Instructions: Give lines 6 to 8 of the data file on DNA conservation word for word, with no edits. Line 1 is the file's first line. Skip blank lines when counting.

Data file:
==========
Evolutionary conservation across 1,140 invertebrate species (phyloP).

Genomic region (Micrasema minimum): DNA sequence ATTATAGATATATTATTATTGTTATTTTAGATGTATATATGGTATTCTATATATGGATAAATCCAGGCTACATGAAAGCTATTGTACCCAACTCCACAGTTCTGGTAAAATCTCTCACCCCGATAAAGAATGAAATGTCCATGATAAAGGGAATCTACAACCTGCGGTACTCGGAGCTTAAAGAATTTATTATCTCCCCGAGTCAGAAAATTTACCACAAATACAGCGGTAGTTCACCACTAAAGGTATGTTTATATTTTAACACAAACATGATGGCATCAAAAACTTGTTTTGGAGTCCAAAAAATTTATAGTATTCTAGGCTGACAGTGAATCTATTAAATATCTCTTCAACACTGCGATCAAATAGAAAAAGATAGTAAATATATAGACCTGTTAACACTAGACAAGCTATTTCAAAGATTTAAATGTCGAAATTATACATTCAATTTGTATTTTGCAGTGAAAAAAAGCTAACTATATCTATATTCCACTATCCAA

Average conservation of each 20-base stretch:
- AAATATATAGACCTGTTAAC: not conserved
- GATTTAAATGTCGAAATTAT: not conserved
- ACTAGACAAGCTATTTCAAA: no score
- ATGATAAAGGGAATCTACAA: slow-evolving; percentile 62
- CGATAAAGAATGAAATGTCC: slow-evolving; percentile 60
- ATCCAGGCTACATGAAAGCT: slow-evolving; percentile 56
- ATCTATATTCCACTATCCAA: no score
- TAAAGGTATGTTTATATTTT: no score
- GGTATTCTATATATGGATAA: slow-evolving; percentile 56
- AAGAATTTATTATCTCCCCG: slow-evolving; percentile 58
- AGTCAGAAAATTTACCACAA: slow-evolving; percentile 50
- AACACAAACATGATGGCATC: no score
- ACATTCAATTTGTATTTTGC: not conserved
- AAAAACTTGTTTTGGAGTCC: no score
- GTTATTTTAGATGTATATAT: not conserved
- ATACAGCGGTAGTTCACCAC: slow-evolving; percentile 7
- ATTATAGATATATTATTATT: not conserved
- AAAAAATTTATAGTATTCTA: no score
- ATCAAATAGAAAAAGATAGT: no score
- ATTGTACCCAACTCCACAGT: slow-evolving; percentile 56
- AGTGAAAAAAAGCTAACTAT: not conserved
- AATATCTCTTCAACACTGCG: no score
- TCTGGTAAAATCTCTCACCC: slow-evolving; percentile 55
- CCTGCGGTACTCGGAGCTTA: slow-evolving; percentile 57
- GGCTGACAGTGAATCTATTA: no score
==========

- ACTAGACAAGCTATTTCAAA: no score
- ATGATAAAGGGAATCTACAA: slow-evolving; percentile 62
- CGATAAAGAATGAAATGTCC: slow-evolving; percentile 60